The First Past the Post system saved Tony Tan from losing the Presidential elections as a PAP-endorsed candidate! He squeezed through by less then 2% of majority and the result need to be reconfirmed through a recount. Compare this requirement for recount with Malaysia the 2% margin was actually the same in Malaysia until end of last century where the new margin that allow recount is reduced to 5% at stream level only ie the over all result is not subject to recount no matter how close the result can be eg 58 votes in Senadin, Miri in Sarawak state elections! So: what is so important for recount? It may need repeating the obvious that recount allows suspicious vote tally to be examined so that the true winner is elected as the people’s representative! So the restriction on recount is typical of a mentality to keep out any challenge to possible/likely frauds in the votes’ counting process! However the winners under such circumstances will not win the respect of the voters since there is doubt to the integrity of the vote count. Only undemocratic regimes would like to allow the doubt to undermine their legitimacy!
Singapore PM’s preferred candidate narrowly wins presidency
SINGAPORE, Aug 28 — Singapore’s former Deputy Prime Minister Tony Tan was elected president of the Southeast Asian city-state after a recount, with the slim margin seen as a blow for Prime Minister Lee Hsien Loong who had backed him in the fight for the largely ceremonial role.Tony Tan, who was previously executive director of Singapore sovereign wealth fund GIC, received 35.19 per cent of the 2.15 million votes cast, just slightly more than medical doctor Tan Cheng Bock who got 34.85 per cent.
Investment adviser Tan Jee Say got 25.04 per cent and the fourth candidate, former insurance executive Tan Kin Lian, got 4.91 per cent in the election that took place yesterday.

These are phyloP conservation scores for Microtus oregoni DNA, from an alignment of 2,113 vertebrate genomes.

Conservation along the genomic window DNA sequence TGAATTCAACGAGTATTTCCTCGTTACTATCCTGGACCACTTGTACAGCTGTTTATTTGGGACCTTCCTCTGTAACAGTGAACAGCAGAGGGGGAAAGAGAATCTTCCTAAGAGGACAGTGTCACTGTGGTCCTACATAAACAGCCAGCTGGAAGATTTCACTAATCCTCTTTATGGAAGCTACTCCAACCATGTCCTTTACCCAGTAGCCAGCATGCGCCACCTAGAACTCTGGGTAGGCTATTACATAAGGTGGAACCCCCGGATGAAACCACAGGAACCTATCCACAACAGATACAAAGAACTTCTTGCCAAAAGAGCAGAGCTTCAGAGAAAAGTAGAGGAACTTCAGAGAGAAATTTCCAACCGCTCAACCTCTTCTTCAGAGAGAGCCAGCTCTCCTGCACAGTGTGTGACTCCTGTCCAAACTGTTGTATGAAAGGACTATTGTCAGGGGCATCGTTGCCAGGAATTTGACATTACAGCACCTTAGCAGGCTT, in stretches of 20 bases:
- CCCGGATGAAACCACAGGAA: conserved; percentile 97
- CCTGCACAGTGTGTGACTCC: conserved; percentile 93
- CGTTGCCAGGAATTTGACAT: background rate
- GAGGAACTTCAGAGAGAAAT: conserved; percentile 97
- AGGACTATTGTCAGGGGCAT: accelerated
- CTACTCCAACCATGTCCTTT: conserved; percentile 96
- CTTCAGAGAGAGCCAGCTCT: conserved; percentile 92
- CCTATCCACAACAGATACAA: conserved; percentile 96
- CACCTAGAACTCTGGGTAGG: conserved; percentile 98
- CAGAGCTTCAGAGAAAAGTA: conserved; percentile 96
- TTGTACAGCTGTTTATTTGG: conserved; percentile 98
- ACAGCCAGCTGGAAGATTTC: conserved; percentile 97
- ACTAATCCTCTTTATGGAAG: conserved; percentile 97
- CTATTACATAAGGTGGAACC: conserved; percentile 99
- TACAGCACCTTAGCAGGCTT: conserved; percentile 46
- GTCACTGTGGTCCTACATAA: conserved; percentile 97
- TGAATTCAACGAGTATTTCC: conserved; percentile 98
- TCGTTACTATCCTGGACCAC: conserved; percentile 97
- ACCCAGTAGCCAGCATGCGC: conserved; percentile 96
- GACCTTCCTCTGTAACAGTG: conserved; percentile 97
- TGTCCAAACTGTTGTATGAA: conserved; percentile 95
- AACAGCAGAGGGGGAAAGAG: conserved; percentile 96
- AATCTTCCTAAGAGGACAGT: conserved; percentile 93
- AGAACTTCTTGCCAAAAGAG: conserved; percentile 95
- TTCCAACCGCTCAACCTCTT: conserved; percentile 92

The returning officer in charge of the election ordered a recount because the difference in the number of votes cast for Tony Tan and Tan Cheng Bock was fewer than 2 per cent of the total number of valid votes cast.
Tony Tan’s share of vote was well below the 60 per cent received by Lee’s long-ruling People’s Action Party (PAP) in May parliamentary elections when the opposition made historic gains.
The PAP, which was co-founded by Lee’s father Lee Kuan Yew, has ruled Singapore since the city-state became independent in 1965.
“Voters faced a difficult choice between Dr Tony Tan and Dr Tan Cheng Bock. This explains why the winning margin is so narrow,” the younger Lee said in a statement.
“Nevertheless, under our first-past-the-post system, the election has produced an unambiguous winner, who has the mandate to be the next president,” he added.
Tan is the most common family name in Singapore, where ethnic Chinese make up about 75 per cent of the population.
Singapore’s directly-elected president has historically performed mostly ceremonial duties. But the president wields veto powers that will let him delay the appointment of people to senior government positions as well as in government entities such as GIC and state investor Temasek.
Tan Cheng Bock, a former PAP parliamentarian with a track record of speaking up against unpopular policies, had said that if elected, he would use the president’s powers to scrutinise government appointments more closely.
During the election campaign, Tan Cheng Bock was aided by several opposition figures as well as many PAP activists.
Tan Jee Say and Tan Kin Lian also had links to Singapore’s small but growing opposition.
The PAP did not formally endorse Tony Tan although Lee had described him as a “unifying figure” who would bring honour and credit to Singapore.
Tony Tan was also endorsed by several business groups as well as many of the government-controlled trade unions.
Singapore’s presidency was last contested in 1993 due largely to the tough conditions set by the government for prospective candidates that prevented many Singaporeans from running.
Outgoing President S R Nathan, whose term ends in August, did not face any competition when he became president in 1999 and was returned unopposed to a second term six years later.
Under Singapore’s constitution, candidates must have served either at least three years in a top government position, or as chairman or chief executive of a Singapore-registered firm with paid-up capital of at least S$100 million (RM247 million).
Like most top posts in the Southeast Asian city-state, the president is well paid with a salary estimated at more than S$4 million — intended to do away with corruption, but a sore point with voters. — Reuters